Younger Nurses Feel Positive About the Future of Nurse Employment

In a recovering economy, many older nurses are considering retirement or have plans to pursue another career. Although the job market still hasn’t full recovered, a recent survey shows that many younger nurses hold a positive outlook for their profession and plan on pursuing higher education in the field.

According to the 2013 Survey of Registered Nurses conducted by AMN Healthcare, nearly 190,000 nurses admitted that they were thinking about leaving nursing or retiring as the economy continues to improve. Additionally, one in four nurses age 55 and up said they would change their career paths entirely by searching for work in other industries.

When it comes to furthering education, less than half of the nurses who held an associate degree or diploma said they were planning to pursue higher education in the field of nursing. Conversely, younger nurses are more likely to be interested in additional education. The landmark Institute of Medicine report, The Future of Nursing: Leading Change, Advancing Health, advises that 80 percent of nurses in the U.S. should hold a BSN or higher degree by the year 2020.

Although nurses among all age groups reported that they were highly satisfied with their profession, the survey found that younger nurses (19-39) held a more positive outlook than nurses 55 and older in regards to the current quality of nursing. Furthermore, 66 percent of nurses 55 and older believe that the quality of nursing care has declined.

As a result, a generational gap exists among nurses in regards to their overall perspective of their practice. The survey revealed that younger RNs often hold a positive opinion of the nurse supply. Regardless of shortages in the industry, nurses between the ages of 19-39 said they remain positive about the supply of nurses, and believe that they are capable of meeting the expectations brought on by the new healthcare initiative. Additionally, while 45 percent of younger nurses said the shortage has improved throughout the past five years, 41 percent of older RNs between the ages of 40-54 held the same belief.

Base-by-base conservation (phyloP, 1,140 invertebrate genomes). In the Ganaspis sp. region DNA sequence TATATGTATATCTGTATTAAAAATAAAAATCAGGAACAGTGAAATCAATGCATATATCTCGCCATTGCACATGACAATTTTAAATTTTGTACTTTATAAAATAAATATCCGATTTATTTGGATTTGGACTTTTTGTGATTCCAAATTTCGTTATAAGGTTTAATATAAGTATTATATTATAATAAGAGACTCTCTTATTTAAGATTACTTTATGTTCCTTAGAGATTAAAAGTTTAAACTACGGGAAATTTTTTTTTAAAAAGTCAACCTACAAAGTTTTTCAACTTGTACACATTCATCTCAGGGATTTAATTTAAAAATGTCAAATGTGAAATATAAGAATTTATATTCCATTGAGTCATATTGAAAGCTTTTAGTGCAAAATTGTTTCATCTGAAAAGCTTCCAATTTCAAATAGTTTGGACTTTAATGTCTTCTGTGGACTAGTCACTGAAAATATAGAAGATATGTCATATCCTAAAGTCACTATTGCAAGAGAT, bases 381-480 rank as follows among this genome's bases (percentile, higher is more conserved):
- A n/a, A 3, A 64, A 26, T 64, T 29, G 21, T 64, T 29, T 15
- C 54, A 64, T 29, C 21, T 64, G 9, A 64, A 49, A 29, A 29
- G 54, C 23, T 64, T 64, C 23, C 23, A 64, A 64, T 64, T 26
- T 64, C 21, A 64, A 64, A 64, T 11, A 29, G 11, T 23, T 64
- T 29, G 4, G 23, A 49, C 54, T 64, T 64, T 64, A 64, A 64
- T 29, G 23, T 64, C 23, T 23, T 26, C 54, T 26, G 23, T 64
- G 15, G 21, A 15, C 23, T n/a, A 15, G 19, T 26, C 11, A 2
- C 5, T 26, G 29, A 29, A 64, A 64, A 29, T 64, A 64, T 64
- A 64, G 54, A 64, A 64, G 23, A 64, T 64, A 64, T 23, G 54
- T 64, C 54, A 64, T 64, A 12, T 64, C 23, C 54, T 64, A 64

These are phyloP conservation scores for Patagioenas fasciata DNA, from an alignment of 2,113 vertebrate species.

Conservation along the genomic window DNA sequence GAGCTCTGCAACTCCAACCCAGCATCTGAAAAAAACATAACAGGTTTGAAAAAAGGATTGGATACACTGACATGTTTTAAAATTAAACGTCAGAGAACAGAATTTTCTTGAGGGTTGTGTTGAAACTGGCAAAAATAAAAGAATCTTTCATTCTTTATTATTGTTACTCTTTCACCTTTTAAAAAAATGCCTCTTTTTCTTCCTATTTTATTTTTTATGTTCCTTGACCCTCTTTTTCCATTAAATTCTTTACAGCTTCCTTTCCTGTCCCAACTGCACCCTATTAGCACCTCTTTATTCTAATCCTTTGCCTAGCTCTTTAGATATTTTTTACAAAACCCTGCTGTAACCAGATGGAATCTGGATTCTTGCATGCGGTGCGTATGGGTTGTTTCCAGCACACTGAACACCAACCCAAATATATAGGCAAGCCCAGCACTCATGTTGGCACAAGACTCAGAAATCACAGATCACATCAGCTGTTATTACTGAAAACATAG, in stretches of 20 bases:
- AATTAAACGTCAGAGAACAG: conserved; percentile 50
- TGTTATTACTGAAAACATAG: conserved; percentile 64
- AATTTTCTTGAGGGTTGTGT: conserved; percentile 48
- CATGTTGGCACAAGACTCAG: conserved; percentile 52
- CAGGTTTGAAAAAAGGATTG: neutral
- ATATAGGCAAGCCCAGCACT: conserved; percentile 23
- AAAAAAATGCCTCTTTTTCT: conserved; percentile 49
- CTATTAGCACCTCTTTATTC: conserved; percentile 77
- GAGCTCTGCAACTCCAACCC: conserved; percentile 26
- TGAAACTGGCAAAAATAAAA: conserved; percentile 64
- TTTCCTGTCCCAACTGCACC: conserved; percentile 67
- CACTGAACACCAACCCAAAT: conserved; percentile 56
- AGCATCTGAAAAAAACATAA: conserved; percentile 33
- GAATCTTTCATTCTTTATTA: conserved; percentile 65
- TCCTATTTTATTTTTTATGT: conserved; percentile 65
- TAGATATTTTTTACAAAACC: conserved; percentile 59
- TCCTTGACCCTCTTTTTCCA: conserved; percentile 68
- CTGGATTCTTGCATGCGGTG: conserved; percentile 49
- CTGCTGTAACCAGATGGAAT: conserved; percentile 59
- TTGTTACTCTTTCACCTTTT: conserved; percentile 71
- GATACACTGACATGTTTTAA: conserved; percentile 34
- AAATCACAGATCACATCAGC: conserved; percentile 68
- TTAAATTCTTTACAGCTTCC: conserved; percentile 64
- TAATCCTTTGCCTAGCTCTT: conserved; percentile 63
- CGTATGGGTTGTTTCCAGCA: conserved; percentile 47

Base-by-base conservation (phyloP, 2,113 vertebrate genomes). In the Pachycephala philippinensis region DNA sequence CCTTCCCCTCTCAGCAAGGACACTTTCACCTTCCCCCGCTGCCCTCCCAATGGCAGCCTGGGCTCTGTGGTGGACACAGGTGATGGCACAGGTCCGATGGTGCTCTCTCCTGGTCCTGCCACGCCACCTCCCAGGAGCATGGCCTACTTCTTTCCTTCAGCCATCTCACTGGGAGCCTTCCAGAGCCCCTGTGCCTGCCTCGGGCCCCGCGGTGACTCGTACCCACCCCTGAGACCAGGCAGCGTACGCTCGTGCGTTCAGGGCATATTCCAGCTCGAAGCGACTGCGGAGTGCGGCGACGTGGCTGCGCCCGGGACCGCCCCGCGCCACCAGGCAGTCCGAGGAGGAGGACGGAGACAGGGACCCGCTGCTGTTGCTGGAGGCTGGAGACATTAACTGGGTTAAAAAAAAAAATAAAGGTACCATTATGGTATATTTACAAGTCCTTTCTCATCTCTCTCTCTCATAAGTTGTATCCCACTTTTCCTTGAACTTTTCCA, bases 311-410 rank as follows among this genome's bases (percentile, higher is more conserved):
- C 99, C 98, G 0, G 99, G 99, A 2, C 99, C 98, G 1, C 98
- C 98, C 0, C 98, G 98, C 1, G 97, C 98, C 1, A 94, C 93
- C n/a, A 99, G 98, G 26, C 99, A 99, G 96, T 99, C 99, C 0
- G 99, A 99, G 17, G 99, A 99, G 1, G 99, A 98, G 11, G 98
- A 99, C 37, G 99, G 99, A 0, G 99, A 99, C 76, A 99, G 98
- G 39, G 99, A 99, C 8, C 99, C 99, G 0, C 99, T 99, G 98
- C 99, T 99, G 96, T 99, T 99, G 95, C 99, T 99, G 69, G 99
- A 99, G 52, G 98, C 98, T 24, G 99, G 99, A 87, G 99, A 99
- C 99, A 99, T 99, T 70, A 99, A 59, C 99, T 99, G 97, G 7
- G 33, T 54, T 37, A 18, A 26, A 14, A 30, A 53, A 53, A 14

The survey also measured nurses’ overall satisfaction with their current jobs. Among the respondents, 90 percent of nurses reported that they were happy with their careers, while 73 percent said they were satisfied with their current profession.

Peter McMenamin, healthcare economist and senior policy fellow for the American Nurses Association, said that this survey projects an optimistic future for nursing. Additionally, he said that the findings revealed from the survey are consistent with research conducted by the ANA.

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Temp Nurse Staffing Agency Settles Wage Claims

A temp staffing agency for nurses, U.S. Nursing Corp. agreed to pay $1.77 million to settle a class-action lawsuit filed by California employees.

More than 2,500 nurses were involved in the suit that alleged the nursing staffing agency violated California labor law by taking out 30-minute meal breaks from its nurses’ time sheets. The break time was deducted whether or not the nurses took a break or recorded a break on their time sheets. The suit also claimed the staffing company paid nurses weekly instead of daily, and failed to pay them for travel time. The California Labor Code requires the nurses to be paid daily.

U.S. Nursing admitted no liability. The affected nurses received an average settlement award of $645 each. The staffing company must also pay $15,000 to the California Labor and Workforce Agency and $77,000 in back payroll taxes.

Nursing Makes CareerBuilder’s List of Hardest-to-Fill Jobs

Even though the job market has been less than stellar, a new study from CareerBuilder found that 35 percent of hiring managers have positions that sat unfilled for over 12 weeks. Jobs in health care, sales and technology are the hardest to fill according to their online survey of more than 2,000 hiring managers.

The hardest to fill jobs (in order of jobs added between 2010 -2013) include:

Sales representative

Machine operator/Assembler/Production


Truck Driver

Software Developer


Marketing professional



IT manager/Network administrator

Each of these hard-to-fill positions are experiencing positive job growth.